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Citizen Cope gets socially conscious on new album

Katherine Greenspon | Tuesday, March 23, 2010

Citizen Cope, also known as Clarence Greenwood, has returned from his four-year absence with new melodies, raspy lyrics and soulful passion. His newest album, “The Rainwater LP,” is Greenwood’s first under his own label, Rainwater Recordings. In his first four albums he jumped from indie pop to reggae to R&B, and he now tries out a new soft and folk-like style.

After songs like “Let the Drummer Kick,” “Son’s Gonna Rise” and “Bullet and a Target,” it is refreshing to see Greenwood take on a fresh new start. Songs on “The Rainwater LP” have less to do with love’s hardships and more to do with personal struggles and political issues we are facing as a nation today.

Many of his new songs tackle bigger social problems. In “Lifeline,” for example, Greenwood sings, “Well the children still dying in the streets / The babies still living with disease / The cops got guns, the poor folks got sons.” His lyrics leave listeners with a sense of truth and a door to reality through which many try to escape by listening to music. His voice lingers over every lyric, which makes listening to his music both easy and relaxing.

Some may consider this album to be a dark one, but it is nonetheless very artistic and well thought out. Greenwood has drifted from his past work and is focusing more on his rage and love for singing raw lyrics with profound meaning. One of the most popular tracks on the album is “Healing Hands,” which starts off only with Greenwood’s raspy voice and his guitar.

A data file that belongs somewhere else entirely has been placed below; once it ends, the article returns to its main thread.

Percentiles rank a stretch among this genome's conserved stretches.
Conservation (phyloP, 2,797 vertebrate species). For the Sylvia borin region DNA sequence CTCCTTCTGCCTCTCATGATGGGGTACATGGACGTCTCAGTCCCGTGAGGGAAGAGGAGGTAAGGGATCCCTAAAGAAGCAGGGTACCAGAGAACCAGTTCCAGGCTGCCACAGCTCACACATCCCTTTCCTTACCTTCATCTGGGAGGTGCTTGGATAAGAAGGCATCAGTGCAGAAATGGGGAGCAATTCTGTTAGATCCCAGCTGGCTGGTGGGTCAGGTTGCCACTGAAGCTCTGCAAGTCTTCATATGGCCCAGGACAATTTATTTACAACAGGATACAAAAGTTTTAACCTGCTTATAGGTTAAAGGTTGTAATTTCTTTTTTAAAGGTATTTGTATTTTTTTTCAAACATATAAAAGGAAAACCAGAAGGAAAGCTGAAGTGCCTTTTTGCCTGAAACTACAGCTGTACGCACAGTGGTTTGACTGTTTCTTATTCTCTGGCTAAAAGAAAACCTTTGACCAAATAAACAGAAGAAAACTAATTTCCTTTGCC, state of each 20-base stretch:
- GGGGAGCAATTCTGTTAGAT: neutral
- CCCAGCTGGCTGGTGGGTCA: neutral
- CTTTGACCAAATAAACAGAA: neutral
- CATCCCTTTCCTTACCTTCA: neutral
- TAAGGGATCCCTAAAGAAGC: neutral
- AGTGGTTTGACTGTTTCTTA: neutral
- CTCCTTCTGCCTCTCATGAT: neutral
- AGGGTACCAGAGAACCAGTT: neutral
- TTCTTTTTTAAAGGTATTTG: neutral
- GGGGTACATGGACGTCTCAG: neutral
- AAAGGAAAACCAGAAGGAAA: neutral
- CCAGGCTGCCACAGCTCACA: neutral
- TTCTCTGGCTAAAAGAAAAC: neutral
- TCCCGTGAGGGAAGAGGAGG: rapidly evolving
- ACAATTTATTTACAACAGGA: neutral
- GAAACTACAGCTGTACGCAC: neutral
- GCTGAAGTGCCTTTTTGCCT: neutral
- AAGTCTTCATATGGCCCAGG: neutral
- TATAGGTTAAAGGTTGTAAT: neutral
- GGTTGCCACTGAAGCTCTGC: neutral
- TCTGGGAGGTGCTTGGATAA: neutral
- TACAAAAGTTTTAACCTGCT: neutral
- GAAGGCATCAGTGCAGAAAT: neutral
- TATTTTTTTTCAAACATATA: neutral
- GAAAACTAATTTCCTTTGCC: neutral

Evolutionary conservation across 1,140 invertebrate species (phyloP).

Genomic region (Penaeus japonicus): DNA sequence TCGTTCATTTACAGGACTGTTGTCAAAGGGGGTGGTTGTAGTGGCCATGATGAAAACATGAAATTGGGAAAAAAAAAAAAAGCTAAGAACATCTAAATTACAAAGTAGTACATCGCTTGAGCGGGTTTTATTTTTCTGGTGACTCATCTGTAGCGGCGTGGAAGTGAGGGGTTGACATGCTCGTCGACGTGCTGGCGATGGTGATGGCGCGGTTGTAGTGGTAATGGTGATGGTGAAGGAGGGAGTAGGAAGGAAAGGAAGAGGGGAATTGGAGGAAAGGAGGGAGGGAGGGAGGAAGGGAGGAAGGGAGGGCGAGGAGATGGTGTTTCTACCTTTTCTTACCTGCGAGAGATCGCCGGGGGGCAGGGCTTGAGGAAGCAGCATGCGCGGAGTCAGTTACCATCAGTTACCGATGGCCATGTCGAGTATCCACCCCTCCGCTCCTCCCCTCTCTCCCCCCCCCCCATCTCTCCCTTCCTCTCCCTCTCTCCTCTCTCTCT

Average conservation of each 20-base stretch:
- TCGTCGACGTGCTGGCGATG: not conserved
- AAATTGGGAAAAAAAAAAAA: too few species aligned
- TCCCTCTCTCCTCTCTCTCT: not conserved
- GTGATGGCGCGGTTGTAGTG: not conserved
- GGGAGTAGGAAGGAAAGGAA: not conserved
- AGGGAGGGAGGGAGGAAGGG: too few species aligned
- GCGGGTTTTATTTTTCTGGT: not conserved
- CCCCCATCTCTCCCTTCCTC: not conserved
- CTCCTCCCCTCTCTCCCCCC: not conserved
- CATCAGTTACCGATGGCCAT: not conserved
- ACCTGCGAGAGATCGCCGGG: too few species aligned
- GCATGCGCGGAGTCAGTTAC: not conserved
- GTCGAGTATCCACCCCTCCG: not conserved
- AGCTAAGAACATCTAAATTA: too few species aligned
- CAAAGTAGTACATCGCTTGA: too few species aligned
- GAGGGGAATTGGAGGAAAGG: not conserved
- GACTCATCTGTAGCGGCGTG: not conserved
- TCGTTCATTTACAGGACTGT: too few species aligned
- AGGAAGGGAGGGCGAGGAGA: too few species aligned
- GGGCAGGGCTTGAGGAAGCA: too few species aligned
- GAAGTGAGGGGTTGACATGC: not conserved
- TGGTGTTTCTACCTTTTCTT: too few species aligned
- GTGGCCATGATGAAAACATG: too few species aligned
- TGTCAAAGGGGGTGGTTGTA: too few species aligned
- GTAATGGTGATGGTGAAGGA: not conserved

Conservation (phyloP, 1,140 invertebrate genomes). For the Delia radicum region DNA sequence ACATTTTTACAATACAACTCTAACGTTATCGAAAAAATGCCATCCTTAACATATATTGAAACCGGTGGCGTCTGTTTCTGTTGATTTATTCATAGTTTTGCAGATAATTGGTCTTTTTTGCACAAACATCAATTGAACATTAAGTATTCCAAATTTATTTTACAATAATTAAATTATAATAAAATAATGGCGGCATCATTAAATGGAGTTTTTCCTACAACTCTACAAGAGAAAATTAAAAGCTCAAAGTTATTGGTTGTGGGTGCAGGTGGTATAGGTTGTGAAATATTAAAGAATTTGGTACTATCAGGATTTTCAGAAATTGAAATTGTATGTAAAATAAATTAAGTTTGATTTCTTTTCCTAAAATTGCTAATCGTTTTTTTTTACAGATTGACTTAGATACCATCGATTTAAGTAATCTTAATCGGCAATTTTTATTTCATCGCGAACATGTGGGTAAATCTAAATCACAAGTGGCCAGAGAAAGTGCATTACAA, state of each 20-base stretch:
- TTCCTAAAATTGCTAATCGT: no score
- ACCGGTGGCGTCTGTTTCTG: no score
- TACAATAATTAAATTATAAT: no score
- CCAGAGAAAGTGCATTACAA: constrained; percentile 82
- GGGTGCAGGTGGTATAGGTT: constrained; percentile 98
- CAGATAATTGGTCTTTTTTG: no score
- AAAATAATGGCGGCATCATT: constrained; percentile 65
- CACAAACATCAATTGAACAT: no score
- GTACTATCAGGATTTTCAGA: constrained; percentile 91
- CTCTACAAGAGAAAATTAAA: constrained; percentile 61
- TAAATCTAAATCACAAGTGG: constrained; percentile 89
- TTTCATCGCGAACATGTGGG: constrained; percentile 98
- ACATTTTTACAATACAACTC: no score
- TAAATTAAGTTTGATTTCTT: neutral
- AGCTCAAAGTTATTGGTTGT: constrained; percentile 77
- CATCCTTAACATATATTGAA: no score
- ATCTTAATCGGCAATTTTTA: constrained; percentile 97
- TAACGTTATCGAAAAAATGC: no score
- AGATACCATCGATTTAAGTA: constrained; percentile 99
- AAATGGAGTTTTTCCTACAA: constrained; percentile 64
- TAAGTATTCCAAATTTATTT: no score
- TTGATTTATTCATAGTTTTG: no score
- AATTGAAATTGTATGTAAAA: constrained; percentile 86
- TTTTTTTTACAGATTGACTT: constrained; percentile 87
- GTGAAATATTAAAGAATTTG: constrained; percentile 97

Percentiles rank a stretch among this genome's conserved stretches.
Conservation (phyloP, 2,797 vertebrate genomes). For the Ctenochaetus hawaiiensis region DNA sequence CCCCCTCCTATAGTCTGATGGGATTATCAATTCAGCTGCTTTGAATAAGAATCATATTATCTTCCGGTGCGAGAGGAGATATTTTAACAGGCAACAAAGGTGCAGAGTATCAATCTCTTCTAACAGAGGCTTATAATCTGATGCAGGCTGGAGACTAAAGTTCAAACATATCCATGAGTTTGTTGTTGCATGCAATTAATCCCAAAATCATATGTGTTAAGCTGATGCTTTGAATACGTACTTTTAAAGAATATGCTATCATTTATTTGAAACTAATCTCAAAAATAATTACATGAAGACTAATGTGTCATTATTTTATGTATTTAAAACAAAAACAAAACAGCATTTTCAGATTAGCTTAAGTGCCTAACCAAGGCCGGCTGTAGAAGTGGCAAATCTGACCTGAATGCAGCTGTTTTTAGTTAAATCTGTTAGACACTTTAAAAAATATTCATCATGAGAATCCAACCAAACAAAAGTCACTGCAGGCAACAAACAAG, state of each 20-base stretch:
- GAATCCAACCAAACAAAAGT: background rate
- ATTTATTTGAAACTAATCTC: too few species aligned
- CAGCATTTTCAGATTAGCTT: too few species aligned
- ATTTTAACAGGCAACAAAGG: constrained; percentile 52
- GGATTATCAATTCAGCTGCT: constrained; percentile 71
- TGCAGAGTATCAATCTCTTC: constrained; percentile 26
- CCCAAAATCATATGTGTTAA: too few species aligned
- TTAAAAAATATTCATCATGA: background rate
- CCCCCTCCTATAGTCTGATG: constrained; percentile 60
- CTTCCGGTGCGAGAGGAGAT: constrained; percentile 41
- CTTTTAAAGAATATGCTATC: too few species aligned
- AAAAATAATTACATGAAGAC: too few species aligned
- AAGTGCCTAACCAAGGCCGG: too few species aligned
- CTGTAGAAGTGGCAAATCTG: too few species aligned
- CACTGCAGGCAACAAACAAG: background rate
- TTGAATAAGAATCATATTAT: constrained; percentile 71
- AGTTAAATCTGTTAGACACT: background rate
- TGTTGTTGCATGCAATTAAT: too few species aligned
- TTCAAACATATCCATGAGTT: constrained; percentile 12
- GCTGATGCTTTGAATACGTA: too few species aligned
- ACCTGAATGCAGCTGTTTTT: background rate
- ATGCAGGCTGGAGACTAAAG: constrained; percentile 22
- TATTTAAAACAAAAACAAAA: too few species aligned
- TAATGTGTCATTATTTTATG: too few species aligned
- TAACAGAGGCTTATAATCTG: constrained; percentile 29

There is an eerie undertone to the song, but toward the end of the song lyrics like, “‘Cause the violence of a few / Have put a world in harm’s way / And history has proven that they / Killed our leaders dead,” leave fans with a lasting impression on how reality’s issues can fuse together for a brilliant and cutting-edge song. Garage drums, trumpets and his own work on the guitar makes “Healing Hands” one of the CD’s best tracks.

When Greenwood was asked why he released the album on his own label, he responded, “I don’t want to be led into those confines anymore. I want to be able to do it my own way.”
His goal is to share his music with everyone whether they like it or not. His whiny but rhythmic voice hypnotizes audiences. Greenwood worked with many musicians on this album, including drummer Paul Edwards, keyboardist James Poyser, percussionist Bashiri Johnson and guitarists Michael Neal and Preston Crump. All the songs are available on iTunes.

Overall, “Rainwater” is an enjoyable album that offers new originality and an easy listen. Casual listeners might want to skip over the serious meaning of the words, but overall, the album was amazingly thought-out and beautifully executed.